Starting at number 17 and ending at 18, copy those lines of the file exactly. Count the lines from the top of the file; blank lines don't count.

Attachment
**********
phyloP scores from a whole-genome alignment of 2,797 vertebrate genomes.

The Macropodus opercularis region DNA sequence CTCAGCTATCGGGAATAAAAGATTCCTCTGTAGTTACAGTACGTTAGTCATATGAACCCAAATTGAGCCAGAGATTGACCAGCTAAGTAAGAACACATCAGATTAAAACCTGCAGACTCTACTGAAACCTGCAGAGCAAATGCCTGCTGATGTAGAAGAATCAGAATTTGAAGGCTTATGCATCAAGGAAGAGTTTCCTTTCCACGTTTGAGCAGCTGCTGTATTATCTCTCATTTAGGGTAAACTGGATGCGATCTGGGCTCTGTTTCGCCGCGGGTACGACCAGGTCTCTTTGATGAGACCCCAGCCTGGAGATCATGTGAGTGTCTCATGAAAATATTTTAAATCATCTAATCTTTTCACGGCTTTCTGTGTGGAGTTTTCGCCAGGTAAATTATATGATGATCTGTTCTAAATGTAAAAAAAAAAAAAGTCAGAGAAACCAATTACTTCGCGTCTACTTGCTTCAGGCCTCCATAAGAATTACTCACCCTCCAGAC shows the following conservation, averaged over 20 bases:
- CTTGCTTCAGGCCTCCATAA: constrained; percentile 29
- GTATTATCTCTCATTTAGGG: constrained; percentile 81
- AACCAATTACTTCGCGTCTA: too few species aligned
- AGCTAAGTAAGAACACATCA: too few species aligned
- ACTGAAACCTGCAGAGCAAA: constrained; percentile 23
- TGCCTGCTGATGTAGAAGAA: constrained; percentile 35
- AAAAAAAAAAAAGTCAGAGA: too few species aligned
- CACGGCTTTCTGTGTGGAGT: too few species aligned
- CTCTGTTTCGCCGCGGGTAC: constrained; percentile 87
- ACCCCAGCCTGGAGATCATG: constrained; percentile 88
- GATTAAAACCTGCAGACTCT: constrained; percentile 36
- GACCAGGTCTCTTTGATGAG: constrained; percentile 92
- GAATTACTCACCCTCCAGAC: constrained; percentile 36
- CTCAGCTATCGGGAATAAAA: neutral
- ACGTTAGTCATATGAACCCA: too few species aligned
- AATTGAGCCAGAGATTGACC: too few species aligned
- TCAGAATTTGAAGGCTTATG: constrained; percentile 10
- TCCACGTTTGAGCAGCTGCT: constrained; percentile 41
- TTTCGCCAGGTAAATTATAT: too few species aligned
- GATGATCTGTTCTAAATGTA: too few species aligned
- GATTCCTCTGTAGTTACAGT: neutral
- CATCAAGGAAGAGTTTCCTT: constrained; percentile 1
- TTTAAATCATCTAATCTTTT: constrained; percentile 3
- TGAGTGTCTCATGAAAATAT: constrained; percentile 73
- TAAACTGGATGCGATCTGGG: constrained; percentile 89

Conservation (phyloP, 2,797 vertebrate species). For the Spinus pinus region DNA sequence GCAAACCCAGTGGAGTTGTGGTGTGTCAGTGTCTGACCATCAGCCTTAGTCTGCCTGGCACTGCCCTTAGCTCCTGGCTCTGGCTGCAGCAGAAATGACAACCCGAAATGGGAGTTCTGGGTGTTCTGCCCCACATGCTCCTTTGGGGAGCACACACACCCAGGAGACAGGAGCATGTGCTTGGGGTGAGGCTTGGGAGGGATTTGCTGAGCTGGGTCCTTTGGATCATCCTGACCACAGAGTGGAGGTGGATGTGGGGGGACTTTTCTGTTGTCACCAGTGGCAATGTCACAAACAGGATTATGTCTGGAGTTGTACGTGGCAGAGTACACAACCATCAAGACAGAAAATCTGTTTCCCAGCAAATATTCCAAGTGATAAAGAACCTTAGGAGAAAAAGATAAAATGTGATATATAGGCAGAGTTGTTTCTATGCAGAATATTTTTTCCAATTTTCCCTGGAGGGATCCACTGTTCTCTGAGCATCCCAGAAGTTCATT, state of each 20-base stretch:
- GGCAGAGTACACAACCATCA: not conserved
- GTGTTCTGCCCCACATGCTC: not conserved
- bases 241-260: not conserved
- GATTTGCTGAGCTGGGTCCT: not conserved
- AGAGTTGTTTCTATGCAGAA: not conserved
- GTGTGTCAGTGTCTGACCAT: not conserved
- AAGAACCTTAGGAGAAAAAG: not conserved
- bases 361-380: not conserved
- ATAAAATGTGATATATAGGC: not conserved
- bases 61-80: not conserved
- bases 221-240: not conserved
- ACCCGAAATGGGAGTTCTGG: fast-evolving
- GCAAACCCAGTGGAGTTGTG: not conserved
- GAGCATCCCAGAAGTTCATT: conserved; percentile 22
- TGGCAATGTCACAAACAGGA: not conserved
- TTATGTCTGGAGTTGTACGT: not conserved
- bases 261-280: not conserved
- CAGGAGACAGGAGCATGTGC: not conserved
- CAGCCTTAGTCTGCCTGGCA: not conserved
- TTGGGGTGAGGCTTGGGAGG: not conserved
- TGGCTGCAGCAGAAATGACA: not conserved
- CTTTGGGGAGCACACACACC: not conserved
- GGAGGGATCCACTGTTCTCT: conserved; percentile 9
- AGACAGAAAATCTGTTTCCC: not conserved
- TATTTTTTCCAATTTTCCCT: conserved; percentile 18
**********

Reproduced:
- ACGTTAGTCATATGAACCCA: too few species aligned
- AATTGAGCCAGAGATTGACC: too few species aligned